To assess the effects of oral sodium butyrate supplementation on the cytokine-producing capacity of PBMCs, we stimulated the cells with a range of heat-killed human pathogens. An overall glance on the heatmap (Fig. 1A) representing the mean fold increase or decrease in cytokine production after butyrate supplementation, shows that the differences are mostly small. The following panels in Fig. 1 show the absolute cytokine production of stimuli-cytokine combinations that have a statistically significant effect or show larger effects in the heatmap. Baseline comparison between the groups showed that PBMCs from MetSyn volunteers were only less capable of mounting an IL-6 response to stimulation with Bacteroides fragilis compared to volunteers in the Lean group (Fig. 1B). After 4 weeks of oral butyrate supplementation, PBMCs from MetSyn subjects produced less IL-1β in response to Candida albicans (Fig. 1F) compared to baseline. As shown by the IL-10 production in response to Escheria coli (Fig. 1A,J), there is sometimes large donor variation, causing the heatmap to show somewhat biased differences.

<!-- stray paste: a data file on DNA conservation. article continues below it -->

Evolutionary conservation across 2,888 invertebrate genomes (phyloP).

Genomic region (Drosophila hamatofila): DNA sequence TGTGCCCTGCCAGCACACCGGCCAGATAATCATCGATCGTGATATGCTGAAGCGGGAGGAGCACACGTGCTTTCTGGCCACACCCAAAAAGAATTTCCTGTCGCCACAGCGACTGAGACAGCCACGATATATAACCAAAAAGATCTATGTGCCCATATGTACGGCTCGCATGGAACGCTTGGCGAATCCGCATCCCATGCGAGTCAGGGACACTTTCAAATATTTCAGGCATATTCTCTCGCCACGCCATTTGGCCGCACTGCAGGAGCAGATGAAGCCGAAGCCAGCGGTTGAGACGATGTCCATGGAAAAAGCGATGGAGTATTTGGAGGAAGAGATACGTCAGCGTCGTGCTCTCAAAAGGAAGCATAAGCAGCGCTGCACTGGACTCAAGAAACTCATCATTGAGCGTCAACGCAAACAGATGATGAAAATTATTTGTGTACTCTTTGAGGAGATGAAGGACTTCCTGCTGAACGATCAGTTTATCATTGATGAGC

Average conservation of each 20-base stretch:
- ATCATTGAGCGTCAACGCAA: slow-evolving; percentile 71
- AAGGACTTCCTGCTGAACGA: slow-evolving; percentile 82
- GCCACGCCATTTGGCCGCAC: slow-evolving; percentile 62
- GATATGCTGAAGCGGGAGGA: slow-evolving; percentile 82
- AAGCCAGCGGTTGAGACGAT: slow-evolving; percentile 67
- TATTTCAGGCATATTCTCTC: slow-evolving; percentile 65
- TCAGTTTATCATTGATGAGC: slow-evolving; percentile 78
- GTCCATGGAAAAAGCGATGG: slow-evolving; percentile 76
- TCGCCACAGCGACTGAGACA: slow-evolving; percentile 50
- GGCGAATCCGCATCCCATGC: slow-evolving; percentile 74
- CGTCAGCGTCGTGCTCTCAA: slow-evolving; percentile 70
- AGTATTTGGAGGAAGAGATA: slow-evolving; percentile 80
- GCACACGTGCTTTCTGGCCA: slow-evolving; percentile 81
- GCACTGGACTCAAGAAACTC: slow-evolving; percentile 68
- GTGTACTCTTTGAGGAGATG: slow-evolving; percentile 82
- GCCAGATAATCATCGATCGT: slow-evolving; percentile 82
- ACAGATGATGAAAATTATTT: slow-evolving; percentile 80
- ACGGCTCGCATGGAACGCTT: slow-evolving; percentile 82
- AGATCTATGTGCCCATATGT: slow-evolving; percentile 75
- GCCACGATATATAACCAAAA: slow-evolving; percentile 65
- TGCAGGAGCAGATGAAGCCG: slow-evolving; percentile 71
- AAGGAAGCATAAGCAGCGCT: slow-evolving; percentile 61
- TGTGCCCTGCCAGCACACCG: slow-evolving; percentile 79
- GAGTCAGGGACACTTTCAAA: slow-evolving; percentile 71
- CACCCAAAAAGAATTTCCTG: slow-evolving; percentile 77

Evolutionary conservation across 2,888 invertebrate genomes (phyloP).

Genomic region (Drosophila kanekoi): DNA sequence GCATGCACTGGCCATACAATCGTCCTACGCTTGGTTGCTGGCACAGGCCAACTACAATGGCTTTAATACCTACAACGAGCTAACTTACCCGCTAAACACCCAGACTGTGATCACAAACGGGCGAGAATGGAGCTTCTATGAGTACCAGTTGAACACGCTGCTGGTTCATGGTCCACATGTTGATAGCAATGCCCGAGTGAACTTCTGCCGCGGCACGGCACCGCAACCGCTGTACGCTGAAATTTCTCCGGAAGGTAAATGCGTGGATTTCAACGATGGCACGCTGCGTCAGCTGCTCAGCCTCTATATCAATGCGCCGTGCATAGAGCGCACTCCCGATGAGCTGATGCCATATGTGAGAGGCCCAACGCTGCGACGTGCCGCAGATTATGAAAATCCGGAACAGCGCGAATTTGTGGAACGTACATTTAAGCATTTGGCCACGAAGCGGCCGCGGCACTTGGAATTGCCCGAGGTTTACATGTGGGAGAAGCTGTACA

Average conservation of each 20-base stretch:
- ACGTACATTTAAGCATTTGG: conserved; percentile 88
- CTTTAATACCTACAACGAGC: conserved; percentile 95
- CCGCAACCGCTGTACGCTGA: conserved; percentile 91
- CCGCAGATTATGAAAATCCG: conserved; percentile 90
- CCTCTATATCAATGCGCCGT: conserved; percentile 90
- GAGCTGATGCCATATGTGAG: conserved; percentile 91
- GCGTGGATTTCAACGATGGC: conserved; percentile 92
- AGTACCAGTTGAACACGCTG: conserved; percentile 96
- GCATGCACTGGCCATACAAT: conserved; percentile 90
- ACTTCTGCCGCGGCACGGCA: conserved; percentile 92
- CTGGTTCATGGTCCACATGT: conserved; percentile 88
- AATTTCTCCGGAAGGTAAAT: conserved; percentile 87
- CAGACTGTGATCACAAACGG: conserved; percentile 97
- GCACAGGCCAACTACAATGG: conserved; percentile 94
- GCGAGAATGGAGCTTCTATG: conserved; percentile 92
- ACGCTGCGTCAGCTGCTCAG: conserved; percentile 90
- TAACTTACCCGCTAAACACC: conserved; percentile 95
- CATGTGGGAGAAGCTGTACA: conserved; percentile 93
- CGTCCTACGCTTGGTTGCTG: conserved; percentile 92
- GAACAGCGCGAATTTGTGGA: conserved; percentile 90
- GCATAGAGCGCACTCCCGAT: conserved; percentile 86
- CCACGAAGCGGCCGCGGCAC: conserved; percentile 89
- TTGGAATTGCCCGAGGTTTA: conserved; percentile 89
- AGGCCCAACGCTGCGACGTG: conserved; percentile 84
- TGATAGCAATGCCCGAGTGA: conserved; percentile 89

Figure 1
Figure 1

Effects of 4-week butyrate supplementation on PBMC cytokine responses to pathogens. Freshly isolated PBMCs from healthy lean volunteers (Lean) and metabolic syndrome patients (MetSyn) were cultured for 24 hours in the presence of pathogens before and after 4-week supplementation with 4 grams oral butyrate daily. (A) A heatmap shows the mean fold decrease or increase in cytokine production after supplementation in both groups. (BJ) Stimuli-cytokine combinations showing a substantial decrease or increase in panel A are highlighted in separate graphs to show the absolute cytokine values at baseline (BL) and 4 weeks (4 w). Lean n = 9, MetSyn n = 10.